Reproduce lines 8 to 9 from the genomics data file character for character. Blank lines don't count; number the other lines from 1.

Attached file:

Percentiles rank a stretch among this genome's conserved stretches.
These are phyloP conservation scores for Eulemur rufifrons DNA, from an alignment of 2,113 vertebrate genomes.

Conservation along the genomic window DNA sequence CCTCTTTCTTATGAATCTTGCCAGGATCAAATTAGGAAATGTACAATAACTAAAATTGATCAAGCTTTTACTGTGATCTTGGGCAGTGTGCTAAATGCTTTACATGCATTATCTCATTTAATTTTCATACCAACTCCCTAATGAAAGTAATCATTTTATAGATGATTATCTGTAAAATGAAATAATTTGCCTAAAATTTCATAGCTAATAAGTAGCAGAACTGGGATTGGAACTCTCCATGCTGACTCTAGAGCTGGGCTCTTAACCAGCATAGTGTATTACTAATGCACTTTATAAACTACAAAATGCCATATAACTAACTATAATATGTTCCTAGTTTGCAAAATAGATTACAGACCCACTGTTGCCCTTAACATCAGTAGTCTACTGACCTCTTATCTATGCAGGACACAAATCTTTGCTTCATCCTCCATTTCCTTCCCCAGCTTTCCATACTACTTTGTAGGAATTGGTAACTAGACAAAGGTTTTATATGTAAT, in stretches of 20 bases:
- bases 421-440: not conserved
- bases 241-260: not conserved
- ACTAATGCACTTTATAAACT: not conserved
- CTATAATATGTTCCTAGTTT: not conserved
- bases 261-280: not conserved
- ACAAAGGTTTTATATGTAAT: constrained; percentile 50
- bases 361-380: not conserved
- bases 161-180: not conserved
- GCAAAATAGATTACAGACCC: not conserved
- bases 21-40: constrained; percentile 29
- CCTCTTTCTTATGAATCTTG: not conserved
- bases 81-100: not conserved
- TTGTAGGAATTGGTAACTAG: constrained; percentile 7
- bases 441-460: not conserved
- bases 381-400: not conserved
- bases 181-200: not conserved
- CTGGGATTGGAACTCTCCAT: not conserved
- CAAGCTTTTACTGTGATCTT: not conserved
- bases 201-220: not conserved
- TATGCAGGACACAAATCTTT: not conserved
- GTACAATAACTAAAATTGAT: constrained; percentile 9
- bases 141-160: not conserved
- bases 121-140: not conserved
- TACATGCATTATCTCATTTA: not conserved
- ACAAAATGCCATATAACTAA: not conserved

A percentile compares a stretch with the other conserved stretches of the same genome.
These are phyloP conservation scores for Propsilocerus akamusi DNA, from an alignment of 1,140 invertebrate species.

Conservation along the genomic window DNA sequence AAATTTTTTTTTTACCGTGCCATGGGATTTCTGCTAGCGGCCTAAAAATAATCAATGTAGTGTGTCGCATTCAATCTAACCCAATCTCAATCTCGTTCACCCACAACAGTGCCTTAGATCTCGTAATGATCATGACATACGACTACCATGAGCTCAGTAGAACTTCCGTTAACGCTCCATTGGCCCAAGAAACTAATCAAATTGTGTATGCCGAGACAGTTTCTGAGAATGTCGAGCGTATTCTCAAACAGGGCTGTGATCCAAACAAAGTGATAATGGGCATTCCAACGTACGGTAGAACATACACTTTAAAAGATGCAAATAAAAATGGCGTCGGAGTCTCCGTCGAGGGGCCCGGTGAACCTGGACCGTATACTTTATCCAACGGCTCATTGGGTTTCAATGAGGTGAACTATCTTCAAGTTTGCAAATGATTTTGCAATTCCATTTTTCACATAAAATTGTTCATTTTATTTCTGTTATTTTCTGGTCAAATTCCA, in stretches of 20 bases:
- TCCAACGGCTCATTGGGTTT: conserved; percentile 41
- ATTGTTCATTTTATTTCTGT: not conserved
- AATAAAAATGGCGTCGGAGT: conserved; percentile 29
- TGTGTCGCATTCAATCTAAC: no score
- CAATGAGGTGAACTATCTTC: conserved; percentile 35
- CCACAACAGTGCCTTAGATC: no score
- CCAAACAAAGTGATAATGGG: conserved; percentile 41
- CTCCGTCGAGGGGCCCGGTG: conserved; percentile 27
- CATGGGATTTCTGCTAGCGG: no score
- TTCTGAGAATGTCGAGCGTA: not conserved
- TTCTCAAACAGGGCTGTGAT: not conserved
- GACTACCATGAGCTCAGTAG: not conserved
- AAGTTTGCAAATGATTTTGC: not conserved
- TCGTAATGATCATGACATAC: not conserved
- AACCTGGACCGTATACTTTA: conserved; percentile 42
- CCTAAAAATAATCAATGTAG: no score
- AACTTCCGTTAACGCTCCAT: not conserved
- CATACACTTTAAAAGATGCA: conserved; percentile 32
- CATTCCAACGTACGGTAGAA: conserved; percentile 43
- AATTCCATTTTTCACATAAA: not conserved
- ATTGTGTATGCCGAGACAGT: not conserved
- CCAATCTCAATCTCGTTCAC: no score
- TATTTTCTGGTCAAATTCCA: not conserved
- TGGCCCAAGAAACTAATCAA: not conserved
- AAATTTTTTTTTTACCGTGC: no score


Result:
- bases 261-280: not conserved
- ACAAAGGTTTTATATGTAAT: constrained; percentile 50